Date:10th January 2012 at 8:47pm
Written by:

They say the night is darkest just before the dawn.

Harvey Dent, in the film The Dark Knight, says as much. And for Manchester United this past week, nothing could have been more true. Art imitating sport, or sport imitating art. A turbulent week commenced with the rumours of a new rift between the manager and Wayne Rooney resulting in the Englishman’s removal from the team against Blackburn Rovers, and on, and on.

As most of you well know, United fell to Rovers 3-2 at home. The starting eleven was less than encouraging, featuring a central midfielder in central defense and a winger and a fullback in the centre of the United midfield. And while Blackburn were bottom feeders, they are still a Premier League team and proved as much on the day. Rooney’s absence clearly had an affect on the match as United were uncharacteristically sloppy in attack and failed to make their early possession count. Complacency was the word of the day as it looked like the team assembled believed they could walk out of the tunnel at Old Trafford and in doing so win the three points. Credit to Blackburn for punching above their weight, but it has to be said that United could not have looked more uninterested.

Perhaps when many thought the night was as dark as it could have gotten, it grew blacker. United’s trip to the northeast was as far from pleasant as being an extra on Geordie Shore. Once again United were too complacent and Newcastle looked more like the team that is challenging for the league championship. United’s issues at the back were brought into the broadest of daylights especially following the Phil Jones own goal in which goalkeeper on the day Anders Lindegaard failed to direct Jones to clear or to call for the ball himself. For every person that was calling for Lindegaard to be our permanent keeper after de Gea’s stutters this term, the end of the Newcastle match as well as the derby at the weekend have put paid to such claims.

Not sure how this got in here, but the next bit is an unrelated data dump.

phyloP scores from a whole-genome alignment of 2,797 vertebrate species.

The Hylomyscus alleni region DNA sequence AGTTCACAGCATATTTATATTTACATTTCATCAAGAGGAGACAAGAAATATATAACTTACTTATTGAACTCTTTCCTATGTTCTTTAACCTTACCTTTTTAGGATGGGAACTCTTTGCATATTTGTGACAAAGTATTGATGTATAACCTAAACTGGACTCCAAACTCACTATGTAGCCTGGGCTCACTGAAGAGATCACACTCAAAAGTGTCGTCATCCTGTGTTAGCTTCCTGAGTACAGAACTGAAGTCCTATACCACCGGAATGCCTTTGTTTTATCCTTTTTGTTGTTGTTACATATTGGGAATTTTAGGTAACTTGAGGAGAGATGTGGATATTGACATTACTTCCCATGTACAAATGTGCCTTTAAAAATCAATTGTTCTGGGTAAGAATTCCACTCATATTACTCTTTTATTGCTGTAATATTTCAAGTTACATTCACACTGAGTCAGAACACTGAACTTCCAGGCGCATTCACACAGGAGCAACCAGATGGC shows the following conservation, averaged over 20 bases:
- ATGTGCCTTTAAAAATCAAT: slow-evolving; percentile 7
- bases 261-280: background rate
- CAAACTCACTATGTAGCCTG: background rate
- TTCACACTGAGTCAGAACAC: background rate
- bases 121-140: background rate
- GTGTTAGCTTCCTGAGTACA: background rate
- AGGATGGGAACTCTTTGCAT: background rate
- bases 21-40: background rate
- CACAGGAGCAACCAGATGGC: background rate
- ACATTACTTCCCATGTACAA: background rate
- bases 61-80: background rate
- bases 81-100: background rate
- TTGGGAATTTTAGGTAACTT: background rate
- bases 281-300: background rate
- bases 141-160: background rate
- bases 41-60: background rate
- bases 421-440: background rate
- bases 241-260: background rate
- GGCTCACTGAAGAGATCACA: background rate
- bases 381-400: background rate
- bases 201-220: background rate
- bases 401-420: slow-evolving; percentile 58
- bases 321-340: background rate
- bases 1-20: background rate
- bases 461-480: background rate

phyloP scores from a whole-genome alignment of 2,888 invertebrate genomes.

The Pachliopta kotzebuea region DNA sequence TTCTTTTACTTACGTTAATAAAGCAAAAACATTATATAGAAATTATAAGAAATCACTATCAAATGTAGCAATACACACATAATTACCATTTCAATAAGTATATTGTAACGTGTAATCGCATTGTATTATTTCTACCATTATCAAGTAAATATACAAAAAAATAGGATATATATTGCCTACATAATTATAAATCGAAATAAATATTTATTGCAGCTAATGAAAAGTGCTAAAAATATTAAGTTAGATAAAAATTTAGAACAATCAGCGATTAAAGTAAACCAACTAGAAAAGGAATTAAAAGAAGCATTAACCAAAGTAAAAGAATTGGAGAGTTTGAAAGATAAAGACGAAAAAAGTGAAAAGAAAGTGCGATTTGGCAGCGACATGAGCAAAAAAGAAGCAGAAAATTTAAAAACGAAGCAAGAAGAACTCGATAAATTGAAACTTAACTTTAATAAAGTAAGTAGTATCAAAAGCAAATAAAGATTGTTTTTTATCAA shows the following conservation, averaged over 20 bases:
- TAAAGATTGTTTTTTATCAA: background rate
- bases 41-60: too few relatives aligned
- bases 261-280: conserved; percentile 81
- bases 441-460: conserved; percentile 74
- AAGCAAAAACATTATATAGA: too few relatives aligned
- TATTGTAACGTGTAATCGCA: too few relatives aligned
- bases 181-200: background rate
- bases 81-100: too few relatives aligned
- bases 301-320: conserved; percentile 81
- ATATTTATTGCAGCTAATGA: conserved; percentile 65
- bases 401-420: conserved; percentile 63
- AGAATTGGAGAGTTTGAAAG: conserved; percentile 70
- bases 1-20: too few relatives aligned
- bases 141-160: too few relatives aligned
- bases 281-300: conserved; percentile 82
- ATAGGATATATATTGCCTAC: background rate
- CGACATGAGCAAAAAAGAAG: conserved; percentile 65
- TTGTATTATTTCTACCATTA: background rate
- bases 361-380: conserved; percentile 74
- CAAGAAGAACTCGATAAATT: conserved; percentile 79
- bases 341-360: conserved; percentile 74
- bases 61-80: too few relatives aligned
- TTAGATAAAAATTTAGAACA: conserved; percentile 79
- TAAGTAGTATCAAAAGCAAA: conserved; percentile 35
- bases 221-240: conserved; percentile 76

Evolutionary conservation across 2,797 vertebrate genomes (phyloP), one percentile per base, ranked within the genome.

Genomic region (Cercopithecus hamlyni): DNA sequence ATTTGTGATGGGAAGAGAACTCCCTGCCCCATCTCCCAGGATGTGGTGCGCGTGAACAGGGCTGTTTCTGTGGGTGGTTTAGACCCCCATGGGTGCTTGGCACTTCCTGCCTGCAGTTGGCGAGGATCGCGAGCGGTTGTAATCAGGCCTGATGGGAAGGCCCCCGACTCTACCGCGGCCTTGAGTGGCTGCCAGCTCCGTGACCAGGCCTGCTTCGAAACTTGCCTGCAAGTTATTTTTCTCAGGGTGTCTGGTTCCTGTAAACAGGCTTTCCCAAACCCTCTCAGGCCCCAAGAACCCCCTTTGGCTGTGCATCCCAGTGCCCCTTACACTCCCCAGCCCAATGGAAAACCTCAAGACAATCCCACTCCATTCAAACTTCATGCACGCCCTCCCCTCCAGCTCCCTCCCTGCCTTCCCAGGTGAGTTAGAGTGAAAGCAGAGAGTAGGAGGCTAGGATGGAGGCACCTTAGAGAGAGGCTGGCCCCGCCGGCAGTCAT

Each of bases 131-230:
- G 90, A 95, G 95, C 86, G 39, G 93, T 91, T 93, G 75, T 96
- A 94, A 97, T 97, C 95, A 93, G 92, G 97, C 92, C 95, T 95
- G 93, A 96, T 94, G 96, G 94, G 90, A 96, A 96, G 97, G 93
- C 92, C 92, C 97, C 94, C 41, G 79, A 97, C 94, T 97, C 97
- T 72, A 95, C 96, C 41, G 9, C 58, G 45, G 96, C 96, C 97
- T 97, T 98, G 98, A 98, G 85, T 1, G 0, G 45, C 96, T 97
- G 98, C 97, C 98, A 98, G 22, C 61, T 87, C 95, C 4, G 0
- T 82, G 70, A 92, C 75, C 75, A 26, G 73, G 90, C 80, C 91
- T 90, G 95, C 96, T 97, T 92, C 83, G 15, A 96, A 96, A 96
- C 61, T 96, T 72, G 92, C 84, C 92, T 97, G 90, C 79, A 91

And so we found ourselves on the eve of another intoxicating Manchester derby. But unlike in derbies gone by, many reds found themselves as hopeless as Emile Heskey in front of goal. Where had the faith gone? The optimism fostered from a few good wins versus Queens Park Rangers, Fulham and Wigan Athletic disappeared faster than Andy Carroll’s strike rate upon joining Liverpool. I was one of the few reds who still believed in his team, who thought there was a path to victory against the noisy neighbours.

Amid more rumours about Rooney’s future with the club (doubtlessly unfounded and dismissed by the player, club and most importantly, agent) many doubted that United could win the day. Up stepped United’s dark knight, Wayne Rooney, to carry his team to victory once again against its most bitter rivals. Whether it was his immaculate header to open the scoring or his composed header to beat the City keeper after having his penalty saved, Rooney proved himself to be the hero for a club whose supporters may be as uncomfortable about having him as such as the citizens of Gotham to have Batman as theirs.

The match itself was a roller coaster full of twists and turns at the end of which United were fortunate to come out ahead. Whether it was Rooney’s header, the Kompany sending off, Scholes’ return to the squad and eventual substitute appearance, Lindegaard fumbling a shot into the path of Aguero or the uncalled potential handball on Jones at the end, the latest edition of the Manchester derby will live long in the collective memory of each fan base.

At the end of The Dark Knight Batman says “I’m whatever Gotham needs me to be” much in the same way Rooney is what United needs him to be. Whether it is a winger, central midfielder, supporting striker or central forward, Rooney has been everything to his manager during his time with United. And while United supporters may be uncomfortable still with the squad’s reliance upon the player who only last season doubted that the club matched his ambitions, we must come to terms with the fact that he is the hero we so desperately need in order to win a record-setting 20th league crown. He is the hero we need and the hero we deserve. Wayne Rooney is our dark knight. While we ought not waste our time on hero-worshipping him, we ought to better appreciate what he does for the thing we hold most dear, our beloved Manchester United.

Written By Charles of The Busby Boys